I guess, that I feel that I am missing out on a major part of Kendo, the spiritual, or mind part of Kendo. There are times when the students explain what kendo is too me, but I can usually only catch the main idea, and miss out on some of the smaller details.
                    In my experience, the mental/spiritual part of kendo is something that most JHS kids don't understand very well either, so you'll be wanting to supplement your training with them with reading and discussion with advanced practitioners. Then again, the mental/spiritual aspect is something that, IMHO, takes a lifetime to explore and might never be fully grasped.

                    So, I am asking you guy to help fill in the gaps for me. What would you consider the most important aspects of kendo are? In general, and personally?
                    If I could answer that succinctly, I wouldn't be doing kendo! A lot of the attractiveness, for me, is that there's always another layer of depth to discover, always something more to learn, always some aspect to improve upon.

                    Mabye I could sum it up by saying that, for me, the essence of kendo is that it forces you to always keep on growing.

                    Next, for the person who was asking about the JET Programme:

                    That's how I originally came to Japan, and I'm still here, almost seven years later (after my ALT days were up, I switched to a small local English conversation school, and for the last year, have been on a cultural visa). My own experience, and that of most people I knew on the programme when I was part of it, was positive, but since you don't get to choose exactly where you go, there is the risk of ending up deep in the countryside in the middle of nowhere; my advice there would be to do some research on areas that are less well known, but still at least town-sized, and list that as a preference in the appropriate part of the form. You'll then have a pretty good chance of getting something that matches your tastes, even if the specific location isn't the one you listed.

                    Comment


                    • #11
                      Hey, thanks for the insight Philippe. Actually I live in Osaka, and work in NARA at "Sango Chu Gakko" near OJI station on the JR line.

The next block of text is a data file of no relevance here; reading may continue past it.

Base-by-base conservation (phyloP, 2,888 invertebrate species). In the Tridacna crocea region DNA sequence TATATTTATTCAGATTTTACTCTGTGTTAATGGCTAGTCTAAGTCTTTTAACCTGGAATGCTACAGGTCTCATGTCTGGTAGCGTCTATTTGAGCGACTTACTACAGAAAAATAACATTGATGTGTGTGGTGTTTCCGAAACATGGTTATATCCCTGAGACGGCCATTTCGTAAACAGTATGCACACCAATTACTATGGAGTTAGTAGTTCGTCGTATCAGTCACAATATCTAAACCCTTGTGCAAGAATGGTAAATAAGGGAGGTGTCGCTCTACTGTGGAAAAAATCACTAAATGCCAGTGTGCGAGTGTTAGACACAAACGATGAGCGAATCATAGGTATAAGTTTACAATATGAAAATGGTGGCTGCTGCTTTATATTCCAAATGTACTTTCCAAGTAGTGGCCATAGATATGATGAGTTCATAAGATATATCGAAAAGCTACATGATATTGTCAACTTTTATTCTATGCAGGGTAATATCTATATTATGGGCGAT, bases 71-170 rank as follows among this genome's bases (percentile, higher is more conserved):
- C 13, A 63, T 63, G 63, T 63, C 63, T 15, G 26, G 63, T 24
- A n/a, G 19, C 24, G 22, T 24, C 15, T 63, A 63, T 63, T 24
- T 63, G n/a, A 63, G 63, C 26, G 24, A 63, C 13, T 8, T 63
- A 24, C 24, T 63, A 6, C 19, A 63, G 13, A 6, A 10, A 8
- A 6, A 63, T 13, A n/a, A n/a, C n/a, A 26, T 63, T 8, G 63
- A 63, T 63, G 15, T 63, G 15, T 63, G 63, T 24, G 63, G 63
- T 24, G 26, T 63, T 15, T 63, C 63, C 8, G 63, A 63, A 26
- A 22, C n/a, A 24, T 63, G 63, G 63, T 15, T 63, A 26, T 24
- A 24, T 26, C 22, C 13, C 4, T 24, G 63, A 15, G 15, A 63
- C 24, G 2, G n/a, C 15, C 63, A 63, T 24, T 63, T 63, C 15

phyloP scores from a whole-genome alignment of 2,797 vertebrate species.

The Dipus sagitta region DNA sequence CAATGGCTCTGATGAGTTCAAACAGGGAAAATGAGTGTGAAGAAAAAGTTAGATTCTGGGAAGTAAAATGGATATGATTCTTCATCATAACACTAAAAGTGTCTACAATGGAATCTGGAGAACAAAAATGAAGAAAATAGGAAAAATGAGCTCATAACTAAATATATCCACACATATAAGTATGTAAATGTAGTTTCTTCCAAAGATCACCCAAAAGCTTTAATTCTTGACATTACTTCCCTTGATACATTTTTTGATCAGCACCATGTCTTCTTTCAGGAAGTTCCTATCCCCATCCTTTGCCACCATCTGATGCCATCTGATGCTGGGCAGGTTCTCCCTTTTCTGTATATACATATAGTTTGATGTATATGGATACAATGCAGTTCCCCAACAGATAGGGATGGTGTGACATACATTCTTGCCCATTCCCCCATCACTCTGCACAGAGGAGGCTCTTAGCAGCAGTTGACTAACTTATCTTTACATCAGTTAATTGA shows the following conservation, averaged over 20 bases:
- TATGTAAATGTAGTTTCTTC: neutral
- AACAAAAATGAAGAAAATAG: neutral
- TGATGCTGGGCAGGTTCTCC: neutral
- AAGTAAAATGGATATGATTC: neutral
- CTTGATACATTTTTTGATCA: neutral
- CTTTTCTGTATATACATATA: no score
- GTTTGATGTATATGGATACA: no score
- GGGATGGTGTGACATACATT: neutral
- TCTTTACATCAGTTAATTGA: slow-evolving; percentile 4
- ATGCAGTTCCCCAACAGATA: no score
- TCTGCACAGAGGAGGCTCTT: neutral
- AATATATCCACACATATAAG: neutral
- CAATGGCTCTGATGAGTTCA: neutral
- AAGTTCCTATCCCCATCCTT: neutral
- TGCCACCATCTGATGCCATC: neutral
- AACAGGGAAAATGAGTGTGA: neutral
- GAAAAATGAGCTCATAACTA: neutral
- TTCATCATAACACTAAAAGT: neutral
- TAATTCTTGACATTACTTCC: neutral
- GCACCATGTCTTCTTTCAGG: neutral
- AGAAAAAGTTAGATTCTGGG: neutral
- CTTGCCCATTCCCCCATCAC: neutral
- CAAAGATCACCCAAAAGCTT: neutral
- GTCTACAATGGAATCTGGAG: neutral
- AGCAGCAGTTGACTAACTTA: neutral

Yeah, definatly, when the students go to compete I really want to go to support them, and see my first shiai.

                      Where do you live? How long have you been doing kendo in Japan?

                      Comment


                      • #12
                        Thanks for the advice guys

                        Comment


                        • #13
                          Originally posted by Benegizer
                          Hey, thanks for the insight Philippe. Actually I live in Osaka, and work in NARA at "Sango Chu Gakko" near OJI station on the JR line.
                          Sango? Doesn't ring a bell, I'm afraid. We were a a three-day event in Hiroshima over Golden Week, and there were seven teams from Nara, but that wasn't one of them.

                          Yeah, definatly, when the students go to compete I really want to go to support them, and see my first shiai.
                          It's a lot of fun, although for me, it also recently become slightly stressful as I've started judging as well.

                          Keep an eye out for the Kashiba team.

                          Where do you live? How long have you been doing kendo in Japan?
                          I'm down in a little city (well, that's the official designation, anyway) called Anan in Tokushima prefecture, and have been here for almost seven years, six of those spent doing kendo.

                          Comment


                          • #14
                            Don't laugh, but...

                            Originally posted by Benegizer
                            So, I am asking you guy to help fill in the gaps for me. What would you consider the most important aspects of kendo are? In general, and personally?
                            The essence is,
                            Do the simple thing in a simple way.

                            MAD GOD

                            Comment


                            • #15
                              In the beginning, perseverance.

                              Later, humility.

                              Always, gratitude.

                              b